The University of Southampton
University of Southampton Institutional Repository

Sm-Nd dating of the giant Sullivan Pb-Zn-Ag deposit, British Columbia

Sm-Nd dating of the giant Sullivan Pb-Zn-Ag deposit, British Columbia
Sm-Nd dating of the giant Sullivan Pb-Zn-Ag deposit, British Columbia
We report here Sm and Nd isotope data for hydrothermal tourmalinites and sulfide ores from the giant Sullivan Pb-Zn-Ag deposit, which occurs in the lower part of the Mesoproterozoic Purcell (Belt) Supergroup. Whole-rock samples of quartz-tourmaline tourmalinite from the footwall alteration pipe yield a Sm-Nd isochron age of 1470 ± 59 Ma, recording synsedimentary B metasomatism of clastic sediments during early evolution of the Sullivan hydrothermal system. Data for variably altered (chloritized and/or albitized) tourmalinites from the hanging wall of the deposit, which are believed to have formed originally ca. 1470 Ma, define a younger 1076 ± 77 Ma isochron because of resetting of Sm and Nd isotopes during Grenvillian metamorphism. HCl leachates of bedded Pb-Zn ore yield a Sm-Nd isochron age of 1451 ± 46 Ma, which is consistent with syngenetic-exhalative mineralization ca. 1470 Ma; this age could also reflect a slightly younger, epigenetic hydrothermal event. Results obtained for the Sullivan deposit indicate that the Sm-Nd geochronometer has the potential to directly date mineralization and alteration in stratabound sulfide deposits that are not amenable to dating by other isotope methods.
0091-7613
751-754
Jiang, S.Y.
db520e8d-3fbd-4eb6-b5fe-ae85f429bcc5
Slack, J.F.
1903534a-603d-4fd8-afa0-5459e1d44a39
Palmer, M.R.
d2e60e81-5d6e-4ddb-a243-602537286080
Jiang, S.Y.
db520e8d-3fbd-4eb6-b5fe-ae85f429bcc5
Slack, J.F.
1903534a-603d-4fd8-afa0-5459e1d44a39
Palmer, M.R.
d2e60e81-5d6e-4ddb-a243-602537286080

Jiang, S.Y., Slack, J.F. and Palmer, M.R. (2000) Sm-Nd dating of the giant Sullivan Pb-Zn-Ag deposit, British Columbia. Geology, 28 (8), 751-754. (doi:10.1130/0091-7613(2000)028<0751:SNDOTG>2.3.CO;2).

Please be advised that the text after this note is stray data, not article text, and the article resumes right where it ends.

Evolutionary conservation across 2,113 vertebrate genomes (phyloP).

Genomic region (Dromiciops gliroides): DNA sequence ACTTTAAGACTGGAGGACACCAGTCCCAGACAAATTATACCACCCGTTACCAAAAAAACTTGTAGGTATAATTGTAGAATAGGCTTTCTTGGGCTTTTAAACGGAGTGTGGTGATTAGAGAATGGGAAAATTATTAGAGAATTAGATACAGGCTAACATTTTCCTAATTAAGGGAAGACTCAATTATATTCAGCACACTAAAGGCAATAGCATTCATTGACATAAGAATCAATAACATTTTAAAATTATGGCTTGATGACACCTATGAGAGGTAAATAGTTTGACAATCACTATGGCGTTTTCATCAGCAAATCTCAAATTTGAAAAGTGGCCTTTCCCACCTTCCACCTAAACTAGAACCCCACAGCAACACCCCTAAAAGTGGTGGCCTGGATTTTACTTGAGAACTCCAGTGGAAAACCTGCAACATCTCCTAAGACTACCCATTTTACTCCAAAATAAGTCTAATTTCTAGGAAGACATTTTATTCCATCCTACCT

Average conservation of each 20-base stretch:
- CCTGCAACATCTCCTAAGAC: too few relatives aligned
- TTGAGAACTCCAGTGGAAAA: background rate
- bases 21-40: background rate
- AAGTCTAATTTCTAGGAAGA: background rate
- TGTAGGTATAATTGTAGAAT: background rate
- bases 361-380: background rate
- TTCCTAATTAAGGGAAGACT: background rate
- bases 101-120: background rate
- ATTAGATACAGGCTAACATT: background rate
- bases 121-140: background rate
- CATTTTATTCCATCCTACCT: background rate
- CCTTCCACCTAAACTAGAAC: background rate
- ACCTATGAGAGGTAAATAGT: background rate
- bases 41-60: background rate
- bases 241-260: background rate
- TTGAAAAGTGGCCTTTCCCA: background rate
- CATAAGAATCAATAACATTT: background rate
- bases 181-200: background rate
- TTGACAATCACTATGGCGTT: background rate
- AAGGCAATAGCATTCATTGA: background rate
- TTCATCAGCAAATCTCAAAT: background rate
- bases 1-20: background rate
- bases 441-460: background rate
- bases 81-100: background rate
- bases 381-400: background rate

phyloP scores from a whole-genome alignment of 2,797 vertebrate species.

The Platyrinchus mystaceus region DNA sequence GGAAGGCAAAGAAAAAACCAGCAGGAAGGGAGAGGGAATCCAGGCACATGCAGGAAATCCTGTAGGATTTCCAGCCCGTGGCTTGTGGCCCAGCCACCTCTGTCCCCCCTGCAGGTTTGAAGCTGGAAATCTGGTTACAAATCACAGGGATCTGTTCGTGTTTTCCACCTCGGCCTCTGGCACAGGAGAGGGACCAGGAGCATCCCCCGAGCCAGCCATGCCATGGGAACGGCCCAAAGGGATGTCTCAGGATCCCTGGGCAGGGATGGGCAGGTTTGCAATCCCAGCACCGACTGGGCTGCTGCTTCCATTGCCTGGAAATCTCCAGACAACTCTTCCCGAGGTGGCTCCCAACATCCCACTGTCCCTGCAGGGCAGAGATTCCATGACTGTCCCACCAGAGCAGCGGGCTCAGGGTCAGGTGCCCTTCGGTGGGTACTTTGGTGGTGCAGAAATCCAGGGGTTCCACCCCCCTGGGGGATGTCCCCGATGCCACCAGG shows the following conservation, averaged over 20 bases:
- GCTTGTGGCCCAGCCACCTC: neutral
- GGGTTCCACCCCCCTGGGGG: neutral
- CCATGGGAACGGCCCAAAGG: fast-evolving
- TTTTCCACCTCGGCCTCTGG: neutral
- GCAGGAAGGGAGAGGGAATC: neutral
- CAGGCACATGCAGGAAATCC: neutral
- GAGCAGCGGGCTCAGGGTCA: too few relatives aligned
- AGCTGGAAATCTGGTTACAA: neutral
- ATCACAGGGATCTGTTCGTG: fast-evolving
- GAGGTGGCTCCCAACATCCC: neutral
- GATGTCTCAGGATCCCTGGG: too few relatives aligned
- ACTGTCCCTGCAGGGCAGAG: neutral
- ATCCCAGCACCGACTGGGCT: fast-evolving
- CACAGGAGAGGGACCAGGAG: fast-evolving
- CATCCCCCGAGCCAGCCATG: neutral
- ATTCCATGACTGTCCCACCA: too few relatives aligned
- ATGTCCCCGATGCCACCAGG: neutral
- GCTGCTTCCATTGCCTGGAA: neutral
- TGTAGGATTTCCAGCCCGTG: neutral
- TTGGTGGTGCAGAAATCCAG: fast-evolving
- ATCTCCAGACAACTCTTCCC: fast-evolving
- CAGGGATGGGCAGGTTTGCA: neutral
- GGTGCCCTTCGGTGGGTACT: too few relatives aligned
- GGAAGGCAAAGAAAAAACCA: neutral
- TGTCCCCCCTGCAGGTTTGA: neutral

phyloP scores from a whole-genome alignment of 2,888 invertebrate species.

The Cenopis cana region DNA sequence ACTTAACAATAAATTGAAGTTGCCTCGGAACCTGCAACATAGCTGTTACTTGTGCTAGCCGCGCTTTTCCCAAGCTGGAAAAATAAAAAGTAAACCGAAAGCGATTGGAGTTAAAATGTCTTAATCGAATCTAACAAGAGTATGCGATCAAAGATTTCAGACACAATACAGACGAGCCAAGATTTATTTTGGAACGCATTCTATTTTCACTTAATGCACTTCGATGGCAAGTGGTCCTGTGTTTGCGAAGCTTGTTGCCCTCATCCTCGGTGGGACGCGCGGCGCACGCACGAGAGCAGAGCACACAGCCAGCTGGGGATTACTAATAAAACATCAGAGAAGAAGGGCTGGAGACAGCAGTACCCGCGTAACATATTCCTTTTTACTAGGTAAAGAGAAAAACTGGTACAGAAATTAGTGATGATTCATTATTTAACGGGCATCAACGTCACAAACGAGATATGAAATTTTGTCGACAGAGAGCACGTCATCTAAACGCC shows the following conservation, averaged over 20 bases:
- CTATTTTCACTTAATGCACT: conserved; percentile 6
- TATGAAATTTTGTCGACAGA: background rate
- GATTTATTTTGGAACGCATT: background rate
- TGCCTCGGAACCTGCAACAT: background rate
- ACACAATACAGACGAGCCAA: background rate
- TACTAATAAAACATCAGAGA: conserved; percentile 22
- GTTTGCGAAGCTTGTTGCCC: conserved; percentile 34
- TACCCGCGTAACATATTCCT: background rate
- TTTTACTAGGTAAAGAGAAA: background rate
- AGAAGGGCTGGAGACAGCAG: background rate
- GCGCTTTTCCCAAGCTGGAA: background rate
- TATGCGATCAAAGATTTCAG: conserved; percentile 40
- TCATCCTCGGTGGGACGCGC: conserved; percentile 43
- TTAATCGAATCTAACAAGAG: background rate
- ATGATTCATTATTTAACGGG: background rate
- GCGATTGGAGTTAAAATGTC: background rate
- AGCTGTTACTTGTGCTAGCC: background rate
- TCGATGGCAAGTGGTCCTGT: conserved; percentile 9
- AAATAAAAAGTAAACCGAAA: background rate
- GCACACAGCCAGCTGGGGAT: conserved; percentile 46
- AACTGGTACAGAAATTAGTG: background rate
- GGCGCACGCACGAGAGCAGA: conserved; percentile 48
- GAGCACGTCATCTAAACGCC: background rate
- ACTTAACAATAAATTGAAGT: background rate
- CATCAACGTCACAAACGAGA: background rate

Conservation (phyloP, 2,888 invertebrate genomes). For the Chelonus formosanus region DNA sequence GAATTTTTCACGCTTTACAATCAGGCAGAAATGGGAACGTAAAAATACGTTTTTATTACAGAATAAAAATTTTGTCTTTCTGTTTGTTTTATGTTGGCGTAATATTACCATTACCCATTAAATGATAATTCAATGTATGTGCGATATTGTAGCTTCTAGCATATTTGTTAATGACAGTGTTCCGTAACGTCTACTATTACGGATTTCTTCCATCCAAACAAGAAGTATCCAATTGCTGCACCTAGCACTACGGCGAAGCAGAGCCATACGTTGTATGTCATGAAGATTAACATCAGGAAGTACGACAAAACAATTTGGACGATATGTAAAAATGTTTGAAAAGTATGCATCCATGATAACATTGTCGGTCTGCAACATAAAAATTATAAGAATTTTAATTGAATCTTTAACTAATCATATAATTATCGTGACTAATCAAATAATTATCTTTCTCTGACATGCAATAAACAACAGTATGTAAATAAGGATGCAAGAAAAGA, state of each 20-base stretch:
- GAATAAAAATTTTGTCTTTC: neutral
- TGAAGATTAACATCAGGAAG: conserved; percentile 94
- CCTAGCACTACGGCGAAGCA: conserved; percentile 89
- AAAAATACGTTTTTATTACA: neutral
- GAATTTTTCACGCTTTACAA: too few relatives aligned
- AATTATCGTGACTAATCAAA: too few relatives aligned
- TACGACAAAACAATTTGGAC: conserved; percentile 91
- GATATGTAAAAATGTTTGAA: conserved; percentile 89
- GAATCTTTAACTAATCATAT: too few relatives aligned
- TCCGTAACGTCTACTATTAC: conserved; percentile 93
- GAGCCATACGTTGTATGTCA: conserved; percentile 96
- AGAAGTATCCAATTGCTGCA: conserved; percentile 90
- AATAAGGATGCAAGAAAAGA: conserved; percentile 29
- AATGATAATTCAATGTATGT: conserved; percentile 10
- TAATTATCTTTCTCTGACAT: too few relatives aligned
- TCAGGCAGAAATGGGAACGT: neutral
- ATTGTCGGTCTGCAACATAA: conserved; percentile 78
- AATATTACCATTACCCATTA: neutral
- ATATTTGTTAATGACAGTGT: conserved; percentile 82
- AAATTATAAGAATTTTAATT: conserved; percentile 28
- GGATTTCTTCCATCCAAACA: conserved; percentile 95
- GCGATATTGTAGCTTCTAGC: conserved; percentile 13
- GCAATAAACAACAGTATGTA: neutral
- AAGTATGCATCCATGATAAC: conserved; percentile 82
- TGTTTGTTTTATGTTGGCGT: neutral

Record type: Article

Abstract

We report here Sm and Nd isotope data for hydrothermal tourmalinites and sulfide ores from the giant Sullivan Pb-Zn-Ag deposit, which occurs in the lower part of the Mesoproterozoic Purcell (Belt) Supergroup. Whole-rock samples of quartz-tourmaline tourmalinite from the footwall alteration pipe yield a Sm-Nd isochron age of 1470 ± 59 Ma, recording synsedimentary B metasomatism of clastic sediments during early evolution of the Sullivan hydrothermal system. Data for variably altered (chloritized and/or albitized) tourmalinites from the hanging wall of the deposit, which are believed to have formed originally ca. 1470 Ma, define a younger 1076 ± 77 Ma isochron because of resetting of Sm and Nd isotopes during Grenvillian metamorphism. HCl leachates of bedded Pb-Zn ore yield a Sm-Nd isochron age of 1451 ± 46 Ma, which is consistent with syngenetic-exhalative mineralization ca. 1470 Ma; this age could also reflect a slightly younger, epigenetic hydrothermal event. Results obtained for the Sullivan deposit indicate that the Sm-Nd geochronometer has the potential to directly date mineralization and alteration in stratabound sulfide deposits that are not amenable to dating by other isotope methods.

Full text not available from this repository.

More information

Published date: 2000

Identifiers

Local EPrints ID: 1375
URI: https://eprints.soton.ac.uk/id/eprint/1375
ISSN: 0091-7613
PURE UUID: 6e431f0c-ddda-45f4-8d0a-502bfc00f2e4

Catalogue record

Date deposited: 06 May 2004
Last modified: 15 Jul 2019 19:39

Export record

Altmetrics

Contributors

Author: S.Y. Jiang
Author: J.F. Slack
Author: M.R. Palmer

University divisions

Download statistics

Downloads from ePrints over the past year. Other digital versions may also be available to download e.g. from the publisher's website.

View more statistics

Atom RSS 1.0 RSS 2.0

Contact ePrints Soton: eprints@soton.ac.uk

ePrints Soton supports OAI 2.0 with a base URL of https://eprints.soton.ac.uk/cgi/oai2

This repository has been built using EPrints software, developed at the University of Southampton, but available to everyone to use.

We use cookies to ensure that we give you the best experience on our website. If you continue without changing your settings, we will assume that you are happy to receive cookies on the University of Southampton website.

×